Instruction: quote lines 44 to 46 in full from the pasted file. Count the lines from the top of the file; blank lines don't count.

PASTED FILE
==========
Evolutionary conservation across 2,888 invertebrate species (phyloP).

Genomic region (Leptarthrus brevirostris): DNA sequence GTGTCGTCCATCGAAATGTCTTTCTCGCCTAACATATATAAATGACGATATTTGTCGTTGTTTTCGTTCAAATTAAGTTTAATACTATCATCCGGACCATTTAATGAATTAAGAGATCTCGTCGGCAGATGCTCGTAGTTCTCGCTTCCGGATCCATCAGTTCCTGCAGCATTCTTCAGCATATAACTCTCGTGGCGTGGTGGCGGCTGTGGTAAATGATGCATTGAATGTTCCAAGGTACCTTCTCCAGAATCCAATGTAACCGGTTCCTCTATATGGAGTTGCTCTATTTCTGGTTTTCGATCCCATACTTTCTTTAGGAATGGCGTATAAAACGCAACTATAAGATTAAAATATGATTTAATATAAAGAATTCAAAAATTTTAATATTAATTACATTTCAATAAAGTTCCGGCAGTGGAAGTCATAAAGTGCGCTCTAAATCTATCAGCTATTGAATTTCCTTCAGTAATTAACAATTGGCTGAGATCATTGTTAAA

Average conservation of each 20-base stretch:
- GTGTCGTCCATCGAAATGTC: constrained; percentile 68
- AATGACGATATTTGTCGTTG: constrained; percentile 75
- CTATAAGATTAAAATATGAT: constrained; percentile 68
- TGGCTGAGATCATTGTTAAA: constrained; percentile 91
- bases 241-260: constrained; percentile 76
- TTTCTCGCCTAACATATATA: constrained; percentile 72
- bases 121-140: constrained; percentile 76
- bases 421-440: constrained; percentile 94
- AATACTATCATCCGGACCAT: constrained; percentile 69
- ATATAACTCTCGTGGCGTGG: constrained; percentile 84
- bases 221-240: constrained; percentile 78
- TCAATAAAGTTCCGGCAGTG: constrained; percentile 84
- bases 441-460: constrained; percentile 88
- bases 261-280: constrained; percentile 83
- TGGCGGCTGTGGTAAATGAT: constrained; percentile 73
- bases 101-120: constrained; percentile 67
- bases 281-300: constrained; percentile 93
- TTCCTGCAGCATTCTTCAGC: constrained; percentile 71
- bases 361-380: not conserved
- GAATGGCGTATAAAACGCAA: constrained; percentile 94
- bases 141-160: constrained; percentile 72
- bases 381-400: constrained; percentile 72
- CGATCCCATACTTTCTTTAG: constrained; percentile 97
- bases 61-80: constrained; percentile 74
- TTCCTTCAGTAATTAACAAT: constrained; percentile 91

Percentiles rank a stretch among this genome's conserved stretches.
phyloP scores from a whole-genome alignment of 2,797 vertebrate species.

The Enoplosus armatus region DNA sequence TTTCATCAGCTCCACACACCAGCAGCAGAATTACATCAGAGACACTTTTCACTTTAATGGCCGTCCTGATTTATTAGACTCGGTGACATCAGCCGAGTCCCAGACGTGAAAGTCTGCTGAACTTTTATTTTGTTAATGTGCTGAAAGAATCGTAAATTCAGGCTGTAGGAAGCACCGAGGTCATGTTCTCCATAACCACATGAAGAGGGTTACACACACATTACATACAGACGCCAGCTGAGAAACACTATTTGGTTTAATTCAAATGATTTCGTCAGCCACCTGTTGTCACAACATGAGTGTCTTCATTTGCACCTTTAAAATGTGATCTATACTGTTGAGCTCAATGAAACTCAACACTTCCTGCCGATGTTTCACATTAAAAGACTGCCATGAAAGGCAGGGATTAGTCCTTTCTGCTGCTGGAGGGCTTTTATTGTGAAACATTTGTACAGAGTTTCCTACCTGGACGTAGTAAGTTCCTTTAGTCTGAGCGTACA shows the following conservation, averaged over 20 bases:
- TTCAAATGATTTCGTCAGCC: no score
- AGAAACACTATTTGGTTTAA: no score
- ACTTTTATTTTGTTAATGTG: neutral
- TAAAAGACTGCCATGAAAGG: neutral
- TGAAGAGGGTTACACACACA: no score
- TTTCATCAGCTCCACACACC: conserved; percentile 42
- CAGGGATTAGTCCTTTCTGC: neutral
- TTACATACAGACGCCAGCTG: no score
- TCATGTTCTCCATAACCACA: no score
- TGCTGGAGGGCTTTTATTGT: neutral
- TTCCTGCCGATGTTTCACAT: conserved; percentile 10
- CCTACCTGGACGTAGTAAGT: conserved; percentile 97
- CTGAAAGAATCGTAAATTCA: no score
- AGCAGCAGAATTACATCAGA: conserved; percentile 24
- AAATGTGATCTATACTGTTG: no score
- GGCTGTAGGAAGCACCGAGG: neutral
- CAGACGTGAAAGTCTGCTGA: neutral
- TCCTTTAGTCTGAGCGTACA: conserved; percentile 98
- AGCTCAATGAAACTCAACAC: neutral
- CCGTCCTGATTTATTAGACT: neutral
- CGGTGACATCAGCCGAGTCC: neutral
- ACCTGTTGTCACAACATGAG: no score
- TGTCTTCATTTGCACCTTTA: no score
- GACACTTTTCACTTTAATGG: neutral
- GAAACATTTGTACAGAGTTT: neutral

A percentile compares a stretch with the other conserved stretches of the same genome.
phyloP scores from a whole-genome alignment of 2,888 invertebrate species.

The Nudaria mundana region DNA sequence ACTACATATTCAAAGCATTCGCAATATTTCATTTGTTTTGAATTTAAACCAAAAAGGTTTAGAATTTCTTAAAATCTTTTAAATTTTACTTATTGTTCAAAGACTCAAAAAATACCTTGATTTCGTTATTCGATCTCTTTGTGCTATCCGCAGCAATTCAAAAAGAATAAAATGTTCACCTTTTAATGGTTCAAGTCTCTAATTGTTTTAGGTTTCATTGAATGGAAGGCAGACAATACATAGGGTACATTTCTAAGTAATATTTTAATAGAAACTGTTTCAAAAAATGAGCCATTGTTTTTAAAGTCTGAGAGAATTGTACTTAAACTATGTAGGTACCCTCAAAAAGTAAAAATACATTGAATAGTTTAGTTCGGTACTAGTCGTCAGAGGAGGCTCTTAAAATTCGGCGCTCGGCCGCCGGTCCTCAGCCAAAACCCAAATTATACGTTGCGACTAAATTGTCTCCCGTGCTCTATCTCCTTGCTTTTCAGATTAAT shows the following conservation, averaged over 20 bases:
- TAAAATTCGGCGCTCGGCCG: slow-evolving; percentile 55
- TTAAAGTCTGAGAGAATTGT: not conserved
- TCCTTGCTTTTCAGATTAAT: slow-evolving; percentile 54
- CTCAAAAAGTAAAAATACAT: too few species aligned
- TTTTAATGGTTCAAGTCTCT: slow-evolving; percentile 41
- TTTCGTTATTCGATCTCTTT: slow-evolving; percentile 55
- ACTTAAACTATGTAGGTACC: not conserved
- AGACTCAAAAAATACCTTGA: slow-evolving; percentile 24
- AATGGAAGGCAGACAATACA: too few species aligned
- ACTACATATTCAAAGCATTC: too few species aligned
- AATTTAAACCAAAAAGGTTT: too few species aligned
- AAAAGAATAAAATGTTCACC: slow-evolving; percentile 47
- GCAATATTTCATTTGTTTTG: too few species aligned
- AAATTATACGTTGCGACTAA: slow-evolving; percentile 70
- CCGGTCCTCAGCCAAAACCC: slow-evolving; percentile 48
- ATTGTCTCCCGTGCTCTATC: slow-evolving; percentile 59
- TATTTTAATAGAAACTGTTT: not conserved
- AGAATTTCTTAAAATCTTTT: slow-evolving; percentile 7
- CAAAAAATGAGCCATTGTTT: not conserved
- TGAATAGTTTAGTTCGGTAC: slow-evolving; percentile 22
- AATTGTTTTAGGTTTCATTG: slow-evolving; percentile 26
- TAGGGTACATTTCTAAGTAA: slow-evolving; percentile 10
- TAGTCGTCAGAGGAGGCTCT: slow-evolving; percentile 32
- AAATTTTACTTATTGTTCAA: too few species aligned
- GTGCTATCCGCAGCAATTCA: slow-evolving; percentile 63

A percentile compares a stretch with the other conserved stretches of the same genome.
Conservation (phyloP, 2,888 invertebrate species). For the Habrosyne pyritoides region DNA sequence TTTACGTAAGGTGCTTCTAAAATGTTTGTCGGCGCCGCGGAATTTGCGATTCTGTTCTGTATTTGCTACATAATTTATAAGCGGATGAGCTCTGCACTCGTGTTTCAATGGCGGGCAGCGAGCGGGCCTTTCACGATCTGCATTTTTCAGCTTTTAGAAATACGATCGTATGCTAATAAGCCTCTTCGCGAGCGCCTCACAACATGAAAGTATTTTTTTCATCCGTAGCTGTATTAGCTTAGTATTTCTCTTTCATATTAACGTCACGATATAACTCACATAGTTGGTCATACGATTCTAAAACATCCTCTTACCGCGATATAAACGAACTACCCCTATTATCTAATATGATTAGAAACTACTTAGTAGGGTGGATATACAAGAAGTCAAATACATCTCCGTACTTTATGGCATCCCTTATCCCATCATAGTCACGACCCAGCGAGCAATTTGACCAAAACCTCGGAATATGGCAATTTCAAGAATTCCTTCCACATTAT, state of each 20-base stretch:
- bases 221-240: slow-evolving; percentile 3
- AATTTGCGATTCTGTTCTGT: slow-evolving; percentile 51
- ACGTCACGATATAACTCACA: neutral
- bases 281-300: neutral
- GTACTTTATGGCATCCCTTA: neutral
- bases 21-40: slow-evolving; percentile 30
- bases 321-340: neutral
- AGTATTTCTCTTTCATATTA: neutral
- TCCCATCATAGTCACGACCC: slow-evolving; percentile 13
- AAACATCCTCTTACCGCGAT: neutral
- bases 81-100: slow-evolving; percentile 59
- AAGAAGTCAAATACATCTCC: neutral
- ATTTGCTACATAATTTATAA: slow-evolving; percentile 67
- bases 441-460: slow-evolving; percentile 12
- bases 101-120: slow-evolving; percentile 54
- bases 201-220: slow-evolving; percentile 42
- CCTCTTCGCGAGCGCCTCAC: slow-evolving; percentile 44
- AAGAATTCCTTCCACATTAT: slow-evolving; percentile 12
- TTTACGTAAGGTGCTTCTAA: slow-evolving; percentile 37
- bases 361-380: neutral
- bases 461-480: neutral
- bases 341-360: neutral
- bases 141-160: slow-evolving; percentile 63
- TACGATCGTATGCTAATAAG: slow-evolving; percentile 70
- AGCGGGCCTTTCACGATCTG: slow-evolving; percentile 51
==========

- CTGAAAGAATCGTAAATTCA: no score
- AGCAGCAGAATTACATCAGA: conserved; percentile 24
- AAATGTGATCTATACTGTTG: no score